I received a copy from the author in exchange for an honest review.

Opal has been planning to go to Chicago and join the Midwest’s superhero team, the Sentinels, since she was a little kid. That dream took on a more urgent tone when her superpowered dad was unjustly arrested for protecting a neighbor from an abusive situation. Now, she wants to be a superhero not only to protect people, but to get a platform to tell the world about the injustices of the Altered Persons Bureau, the government agency for everything relating to superpowers.

But just after Opal’s high school graduation, a supervillain with a jet and unclear motives attacks the downtown home of the Sentinels, and when Opal arrives, she finds a family on the brink of breaking apart. She meets a boy who’s been developing secret (and illegal) brain-altering nanites right under the Sentinel’s noses, another teenage superhero-hopeful who looks suspiciously like a long-dead supervillain, and the completely un-superpowered daughter of the Sentinels’ leader. Can four teens on the fringes of the superhero world handle the corruption, danger, and family secrets they’ve unearthed?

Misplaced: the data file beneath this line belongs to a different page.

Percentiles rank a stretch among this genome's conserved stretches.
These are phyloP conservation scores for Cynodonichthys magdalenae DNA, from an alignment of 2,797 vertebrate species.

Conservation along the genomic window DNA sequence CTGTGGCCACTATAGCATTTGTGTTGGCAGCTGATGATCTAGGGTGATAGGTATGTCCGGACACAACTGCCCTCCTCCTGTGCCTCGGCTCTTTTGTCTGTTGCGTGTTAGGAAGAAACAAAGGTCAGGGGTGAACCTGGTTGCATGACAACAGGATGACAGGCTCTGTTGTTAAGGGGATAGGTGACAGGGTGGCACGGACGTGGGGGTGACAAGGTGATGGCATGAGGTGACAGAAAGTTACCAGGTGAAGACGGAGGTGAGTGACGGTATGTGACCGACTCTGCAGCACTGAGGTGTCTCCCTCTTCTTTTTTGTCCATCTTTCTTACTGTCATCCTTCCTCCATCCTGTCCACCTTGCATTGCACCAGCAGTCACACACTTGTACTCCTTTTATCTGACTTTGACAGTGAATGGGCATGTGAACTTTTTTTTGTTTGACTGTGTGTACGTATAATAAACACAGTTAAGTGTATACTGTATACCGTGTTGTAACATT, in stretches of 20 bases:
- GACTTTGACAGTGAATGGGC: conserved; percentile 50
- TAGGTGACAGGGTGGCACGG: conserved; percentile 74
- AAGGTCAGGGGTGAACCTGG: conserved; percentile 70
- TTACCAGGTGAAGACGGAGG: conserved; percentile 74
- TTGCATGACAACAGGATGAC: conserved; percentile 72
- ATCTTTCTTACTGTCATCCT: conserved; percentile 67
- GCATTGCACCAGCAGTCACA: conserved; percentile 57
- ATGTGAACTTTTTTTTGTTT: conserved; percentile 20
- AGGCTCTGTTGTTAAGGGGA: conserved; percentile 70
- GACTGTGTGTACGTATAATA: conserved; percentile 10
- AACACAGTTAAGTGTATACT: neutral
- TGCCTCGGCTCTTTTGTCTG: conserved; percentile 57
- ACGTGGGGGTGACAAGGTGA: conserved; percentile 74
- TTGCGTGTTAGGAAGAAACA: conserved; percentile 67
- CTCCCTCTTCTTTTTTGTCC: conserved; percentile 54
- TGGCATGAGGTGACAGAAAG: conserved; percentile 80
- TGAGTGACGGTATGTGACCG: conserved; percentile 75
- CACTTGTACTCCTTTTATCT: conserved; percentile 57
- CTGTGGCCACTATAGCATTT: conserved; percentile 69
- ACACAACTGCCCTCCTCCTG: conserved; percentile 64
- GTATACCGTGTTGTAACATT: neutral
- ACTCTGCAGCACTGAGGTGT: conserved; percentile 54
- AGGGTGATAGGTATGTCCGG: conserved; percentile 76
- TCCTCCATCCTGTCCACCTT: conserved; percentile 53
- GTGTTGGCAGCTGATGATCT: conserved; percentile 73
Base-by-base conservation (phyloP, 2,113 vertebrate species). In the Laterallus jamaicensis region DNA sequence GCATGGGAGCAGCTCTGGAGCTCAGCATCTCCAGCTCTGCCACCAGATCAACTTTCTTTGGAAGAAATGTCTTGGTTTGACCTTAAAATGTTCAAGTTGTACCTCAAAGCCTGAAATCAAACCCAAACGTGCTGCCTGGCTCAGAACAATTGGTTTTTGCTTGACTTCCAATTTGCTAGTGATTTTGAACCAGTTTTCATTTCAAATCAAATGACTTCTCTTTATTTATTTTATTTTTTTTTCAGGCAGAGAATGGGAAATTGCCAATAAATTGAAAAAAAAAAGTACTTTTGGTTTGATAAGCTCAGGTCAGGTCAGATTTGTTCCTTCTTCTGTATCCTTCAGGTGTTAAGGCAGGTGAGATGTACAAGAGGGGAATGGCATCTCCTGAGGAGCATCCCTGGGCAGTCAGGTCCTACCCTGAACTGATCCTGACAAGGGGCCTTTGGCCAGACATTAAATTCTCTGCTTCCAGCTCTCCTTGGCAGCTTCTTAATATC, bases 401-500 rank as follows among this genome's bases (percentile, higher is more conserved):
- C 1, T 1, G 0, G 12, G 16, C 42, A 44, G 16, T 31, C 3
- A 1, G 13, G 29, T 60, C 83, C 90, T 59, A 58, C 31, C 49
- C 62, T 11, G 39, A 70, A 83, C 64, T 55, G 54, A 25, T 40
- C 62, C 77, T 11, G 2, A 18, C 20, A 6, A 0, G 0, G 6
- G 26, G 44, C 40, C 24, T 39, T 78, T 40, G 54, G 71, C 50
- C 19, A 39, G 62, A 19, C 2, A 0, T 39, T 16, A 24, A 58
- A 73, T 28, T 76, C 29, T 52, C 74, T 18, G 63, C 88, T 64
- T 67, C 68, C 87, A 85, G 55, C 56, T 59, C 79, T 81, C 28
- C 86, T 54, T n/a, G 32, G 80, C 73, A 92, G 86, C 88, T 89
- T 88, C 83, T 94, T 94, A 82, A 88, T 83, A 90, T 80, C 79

rating: 4 stars

(Please check the specific sections for warnings, especially the nonbinary and Deaf sections.)

Secondhand Origin Stories is about the children of famous superheroes who want to help people as well – and as the title says, this is truly an origin story, where the “real” superhero fights only really happen towards the end. It is a very character-focused novel about both blood and adopted/found family, about growing up in the shadow of your famous parents, and even about the unrightful imprisonment of many Black people.

The characters and the plot: I loved the four main characters in this one, although their dynamic was sometimes a little strange. Jamie, Issac and Yael are friends and siblings who grew up together in the same family, while Opal comes into their world as an outsider. And yet, almost from the beginning they are ready to fight for each other and for the truth. Opal fights for her father who was wrongly imprisoned, and the other three fight with and for their superhero family and the secrets it hides. I loved Yael’s struggle with the identities of xyr birth parents, and I’m sure it will be an important plot point in the rest of the series as well.

This book was emotional, funny, with an all-queer main cast, and I think it handled issues and questions about family nicely. Once I really got into the plot, I ended up loving it. There is also one character that I would love to squee about but I can’t really do it without spoilers, so let me just say this: I LOVE MARTIN SO MUCH.